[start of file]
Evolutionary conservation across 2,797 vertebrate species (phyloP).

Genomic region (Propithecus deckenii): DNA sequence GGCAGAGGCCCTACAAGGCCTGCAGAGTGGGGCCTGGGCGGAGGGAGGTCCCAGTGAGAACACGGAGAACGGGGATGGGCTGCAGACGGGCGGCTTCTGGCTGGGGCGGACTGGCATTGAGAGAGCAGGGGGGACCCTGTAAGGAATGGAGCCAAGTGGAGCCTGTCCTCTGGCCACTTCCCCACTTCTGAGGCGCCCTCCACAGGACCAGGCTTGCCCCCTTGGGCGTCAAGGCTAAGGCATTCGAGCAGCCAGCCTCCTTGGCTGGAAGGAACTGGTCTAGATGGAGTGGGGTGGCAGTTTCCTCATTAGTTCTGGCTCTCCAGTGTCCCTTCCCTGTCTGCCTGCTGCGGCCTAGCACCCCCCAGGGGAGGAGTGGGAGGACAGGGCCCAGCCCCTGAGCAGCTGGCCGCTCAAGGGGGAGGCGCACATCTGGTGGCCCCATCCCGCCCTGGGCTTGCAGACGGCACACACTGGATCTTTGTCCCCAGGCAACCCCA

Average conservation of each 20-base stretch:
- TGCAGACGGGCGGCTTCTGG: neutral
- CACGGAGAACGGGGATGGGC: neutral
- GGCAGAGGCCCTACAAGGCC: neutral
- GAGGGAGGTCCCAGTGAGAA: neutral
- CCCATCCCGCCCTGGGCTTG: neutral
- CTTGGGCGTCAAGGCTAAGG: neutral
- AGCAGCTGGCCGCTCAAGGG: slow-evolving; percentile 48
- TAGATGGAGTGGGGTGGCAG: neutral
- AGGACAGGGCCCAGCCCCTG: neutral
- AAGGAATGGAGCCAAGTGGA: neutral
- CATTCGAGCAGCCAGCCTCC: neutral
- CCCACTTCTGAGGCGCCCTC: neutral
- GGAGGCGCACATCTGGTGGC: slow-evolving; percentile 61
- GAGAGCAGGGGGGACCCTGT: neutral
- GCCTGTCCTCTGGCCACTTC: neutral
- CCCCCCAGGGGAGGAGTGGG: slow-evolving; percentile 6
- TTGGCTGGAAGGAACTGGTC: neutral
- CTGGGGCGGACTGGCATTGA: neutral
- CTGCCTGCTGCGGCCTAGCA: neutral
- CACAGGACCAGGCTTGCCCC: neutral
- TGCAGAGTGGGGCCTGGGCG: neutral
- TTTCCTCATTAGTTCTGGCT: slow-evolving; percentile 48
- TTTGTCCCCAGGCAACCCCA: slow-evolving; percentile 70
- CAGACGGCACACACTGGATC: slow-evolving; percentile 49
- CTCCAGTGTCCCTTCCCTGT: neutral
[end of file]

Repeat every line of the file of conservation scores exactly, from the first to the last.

Evolutionary conservation across 2,797 vertebrate species (phyloP).

Genomic region (Propithecus deckenii): DNA sequence GGCAGAGGCCCTACAAGGCCTGCAGAGTGGGGCCTGGGCGGAGGGAGGTCCCAGTGAGAACACGGAGAACGGGGATGGGCTGCAGACGGGCGGCTTCTGGCTGGGGCGGACTGGCATTGAGAGAGCAGGGGGGACCCTGTAAGGAATGGAGCCAAGTGGAGCCTGTCCTCTGGCCACTTCCCCACTTCTGAGGCGCCCTCCACAGGACCAGGCTTGCCCCCTTGGGCGTCAAGGCTAAGGCATTCGAGCAGCCAGCCTCCTTGGCTGGAAGGAACTGGTCTAGATGGAGTGGGGTGGCAGTTTCCTCATTAGTTCTGGCTCTCCAGTGTCCCTTCCCTGTCTGCCTGCTGCGGCCTAGCACCCCCCAGGGGAGGAGTGGGAGGACAGGGCCCAGCCCCTGAGCAGCTGGCCGCTCAAGGGGGAGGCGCACATCTGGTGGCCCCATCCCGCCCTGGGCTTGCAGACGGCACACACTGGATCTTTGTCCCCAGGCAACCCCA

Average conservation of each 20-base stretch:
- TGCAGACGGGCGGCTTCTGG: neutral
- CACGGAGAACGGGGATGGGC: neutral
- GGCAGAGGCCCTACAAGGCC: neutral
- GAGGGAGGTCCCAGTGAGAA: neutral
- CCCATCCCGCCCTGGGCTTG: neutral
- CTTGGGCGTCAAGGCTAAGG: neutral
- AGCAGCTGGCCGCTCAAGGG: slow-evolving; percentile 48
- TAGATGGAGTGGGGTGGCAG: neutral
- AGGACAGGGCCCAGCCCCTG: neutral
- AAGGAATGGAGCCAAGTGGA: neutral
- CATTCGAGCAGCCAGCCTCC: neutral
- CCCACTTCTGAGGCGCCCTC: neutral
- GGAGGCGCACATCTGGTGGC: slow-evolving; percentile 61
- GAGAGCAGGGGGGACCCTGT: neutral
- GCCTGTCCTCTGGCCACTTC: neutral
- CCCCCCAGGGGAGGAGTGGG: slow-evolving; percentile 6
- TTGGCTGGAAGGAACTGGTC: neutral
- CTGGGGCGGACTGGCATTGA: neutral
- CTGCCTGCTGCGGCCTAGCA: neutral
- CACAGGACCAGGCTTGCCCC: neutral
- TGCAGAGTGGGGCCTGGGCG: neutral
- TTTCCTCATTAGTTCTGGCT: slow-evolving; percentile 48
- TTTGTCCCCAGGCAACCCCA: slow-evolving; percentile 70
- CAGACGGCACACACTGGATC: slow-evolving; percentile 49
- CTCCAGTGTCCCTTCCCTGT: neutral